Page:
Syrian forces killed four villagers in the central province of Homs on Tuesday in a crackdown on the most defiant centre of opposition to President Bashar al-Assad in an eight-month-old uprising, activists said.
Two children, aged around ten, were among those killed when tanks fired machineguns at villagers in the main street of Tal Dao in the Houla region, 22 km (14 miles) northwest of the Homs, the provincial capital, who had ignored a curfew announced by loudspeakers from tanks, they said.
"There was a strike in Tel Dao today and most shops were closed after two people were killed yesterday. But there were still people in the street. This is a rural region and people are not used to curfews," said one of the activists, who gave his name as Abu Raed. Turkish Prime Minister Recep Tayyip Erdogan called on his former ally Syrian leader Bashar al-Assad to step down.
"Quit power before more blood is shed ... for the peace of your people, your region and your country," Erdogan said in parliament.
After weeks of mounting criticism of the Syrian leader, it was the first time the Turkish premier had directly called for his removal from power.
He is the second regional leader to do so, after Jordan's King Abdullah last week called on him to go. "Bashar al-Assad is saying he will fight to the death. Fighting your own people ... is not heroism but cowardliness," Erdogan said, referring to a recent interview with Assad published by the Sunday Times in London. "If you want to see someone who fought and died, take at look at Nazi Germany, take a look at Hitler, take a look at Mussolini and Romania's Ceausescu," he said. If the Syrian leader had failed to learn lessons from history, Erdogan invited him to consider the more recent fate of Libya's late strongman Muammar Gaddafi.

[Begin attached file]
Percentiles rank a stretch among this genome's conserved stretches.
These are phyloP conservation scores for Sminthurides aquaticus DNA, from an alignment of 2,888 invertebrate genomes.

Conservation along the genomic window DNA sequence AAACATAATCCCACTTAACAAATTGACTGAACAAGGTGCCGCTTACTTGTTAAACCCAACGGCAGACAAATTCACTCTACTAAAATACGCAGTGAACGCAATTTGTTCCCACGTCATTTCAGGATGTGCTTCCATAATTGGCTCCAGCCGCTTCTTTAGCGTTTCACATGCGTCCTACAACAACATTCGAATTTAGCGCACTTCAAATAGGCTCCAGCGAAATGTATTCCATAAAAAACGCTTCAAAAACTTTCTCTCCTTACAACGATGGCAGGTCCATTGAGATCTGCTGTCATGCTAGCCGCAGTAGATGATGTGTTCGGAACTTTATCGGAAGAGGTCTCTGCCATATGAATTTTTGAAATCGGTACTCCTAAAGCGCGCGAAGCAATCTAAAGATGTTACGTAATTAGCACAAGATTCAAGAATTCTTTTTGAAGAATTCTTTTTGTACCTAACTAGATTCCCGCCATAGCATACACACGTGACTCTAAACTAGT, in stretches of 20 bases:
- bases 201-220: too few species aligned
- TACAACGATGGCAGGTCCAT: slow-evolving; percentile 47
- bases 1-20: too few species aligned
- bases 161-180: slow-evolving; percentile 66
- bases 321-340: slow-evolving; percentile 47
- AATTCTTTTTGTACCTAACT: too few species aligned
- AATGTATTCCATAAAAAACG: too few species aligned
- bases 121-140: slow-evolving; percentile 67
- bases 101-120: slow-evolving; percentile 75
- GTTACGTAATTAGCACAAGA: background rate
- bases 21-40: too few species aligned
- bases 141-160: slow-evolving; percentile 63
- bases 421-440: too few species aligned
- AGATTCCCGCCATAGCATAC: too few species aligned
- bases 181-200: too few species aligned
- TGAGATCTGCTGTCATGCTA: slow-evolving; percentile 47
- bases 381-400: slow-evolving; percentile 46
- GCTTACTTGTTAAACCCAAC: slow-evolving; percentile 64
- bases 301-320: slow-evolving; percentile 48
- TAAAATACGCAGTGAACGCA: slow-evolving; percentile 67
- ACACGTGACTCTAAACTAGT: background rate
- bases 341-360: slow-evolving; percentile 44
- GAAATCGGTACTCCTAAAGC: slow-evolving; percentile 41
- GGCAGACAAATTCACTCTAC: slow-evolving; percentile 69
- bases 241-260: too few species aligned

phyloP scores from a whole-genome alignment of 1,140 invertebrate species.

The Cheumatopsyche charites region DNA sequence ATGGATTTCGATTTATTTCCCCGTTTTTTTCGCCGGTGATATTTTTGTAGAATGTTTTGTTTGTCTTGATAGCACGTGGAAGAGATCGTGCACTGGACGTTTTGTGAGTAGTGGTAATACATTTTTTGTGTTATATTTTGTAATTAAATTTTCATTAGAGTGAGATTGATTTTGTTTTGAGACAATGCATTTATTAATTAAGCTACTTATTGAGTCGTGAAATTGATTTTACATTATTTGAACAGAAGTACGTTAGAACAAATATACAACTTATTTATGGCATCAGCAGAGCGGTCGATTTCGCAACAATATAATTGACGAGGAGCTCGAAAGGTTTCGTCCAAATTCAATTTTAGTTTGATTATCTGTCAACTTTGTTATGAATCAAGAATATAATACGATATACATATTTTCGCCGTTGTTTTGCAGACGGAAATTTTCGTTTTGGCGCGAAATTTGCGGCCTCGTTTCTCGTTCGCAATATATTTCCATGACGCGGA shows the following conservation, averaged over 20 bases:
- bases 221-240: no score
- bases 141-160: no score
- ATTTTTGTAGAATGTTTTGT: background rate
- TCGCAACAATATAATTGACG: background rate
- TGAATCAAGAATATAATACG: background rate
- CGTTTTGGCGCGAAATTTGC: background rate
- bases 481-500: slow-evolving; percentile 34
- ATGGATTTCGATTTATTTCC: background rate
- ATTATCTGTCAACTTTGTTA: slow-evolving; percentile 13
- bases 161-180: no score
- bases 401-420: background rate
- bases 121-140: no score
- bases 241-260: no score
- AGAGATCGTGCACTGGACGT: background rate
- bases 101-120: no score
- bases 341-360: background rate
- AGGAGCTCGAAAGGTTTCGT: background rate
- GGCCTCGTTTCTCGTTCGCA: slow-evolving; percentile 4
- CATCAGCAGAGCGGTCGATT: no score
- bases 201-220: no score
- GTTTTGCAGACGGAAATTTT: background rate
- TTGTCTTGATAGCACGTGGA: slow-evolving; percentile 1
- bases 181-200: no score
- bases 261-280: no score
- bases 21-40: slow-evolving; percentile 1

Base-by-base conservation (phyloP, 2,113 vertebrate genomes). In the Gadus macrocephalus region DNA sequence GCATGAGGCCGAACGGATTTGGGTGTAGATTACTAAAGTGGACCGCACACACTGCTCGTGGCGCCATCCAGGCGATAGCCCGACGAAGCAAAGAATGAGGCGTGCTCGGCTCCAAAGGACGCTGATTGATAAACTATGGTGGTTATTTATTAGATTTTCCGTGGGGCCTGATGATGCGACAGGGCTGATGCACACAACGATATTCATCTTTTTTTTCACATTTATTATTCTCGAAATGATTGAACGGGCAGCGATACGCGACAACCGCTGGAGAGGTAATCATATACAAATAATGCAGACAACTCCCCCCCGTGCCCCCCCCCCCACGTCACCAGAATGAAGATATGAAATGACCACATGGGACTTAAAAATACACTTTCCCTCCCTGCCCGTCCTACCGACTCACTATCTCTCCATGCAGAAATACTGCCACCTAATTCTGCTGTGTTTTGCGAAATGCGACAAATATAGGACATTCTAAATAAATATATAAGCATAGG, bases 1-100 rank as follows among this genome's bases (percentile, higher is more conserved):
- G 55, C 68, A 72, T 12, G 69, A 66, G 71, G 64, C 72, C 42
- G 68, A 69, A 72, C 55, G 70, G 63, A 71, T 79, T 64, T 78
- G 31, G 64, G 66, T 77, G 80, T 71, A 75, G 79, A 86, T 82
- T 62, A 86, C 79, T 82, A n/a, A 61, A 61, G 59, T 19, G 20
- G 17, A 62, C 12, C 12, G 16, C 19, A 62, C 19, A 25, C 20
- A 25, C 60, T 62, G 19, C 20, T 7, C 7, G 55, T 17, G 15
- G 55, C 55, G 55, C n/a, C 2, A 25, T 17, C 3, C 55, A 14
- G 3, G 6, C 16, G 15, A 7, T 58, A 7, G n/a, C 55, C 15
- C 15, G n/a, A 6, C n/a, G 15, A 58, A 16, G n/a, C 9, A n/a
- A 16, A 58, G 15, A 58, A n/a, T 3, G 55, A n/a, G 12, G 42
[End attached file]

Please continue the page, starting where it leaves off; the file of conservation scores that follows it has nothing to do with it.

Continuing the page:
The opposition Syrian National Council said Tuesday it is organising a conference with the Arab League to prepare for a "transitional period" after the fall of President Bashar al-Assad's regime. Assad is under mounting pressure from Syria's neighbours to step down over his regime's eight-month crackdown on protests that the United Nations says has killed more than 3,500 people since mid-March.
"The Syrian National Council, in cooperation with the Arab League, will organise a national conference to prepare for the transitional period in Syria," it said in a statement received by AFP in Nicosia.
The SNC, the largest and most representative Syrian opposition grouping, said it was in talks with activists and dissidents to prepare for the transition "in accordance with the Arab League initiative."
"It was determined that the conference will issue a memorandum concerning the post-Syrian regime phase," it said, adding this would ensure "inclusivity and the participation of all political forces in Syria."
On Monday, British Foreign Secretary William Hague urged the Syrian opposition to unify to become stronger as he held his first meetings with their representatives in London.
France's foreign minister, Alain Juppe, issued a similar call last week, saying "the SNC must get organised" before it can win recognition from the French government.
The SNC has so far only been officially recognised by the new post-Gaddafi Libyan authorities.
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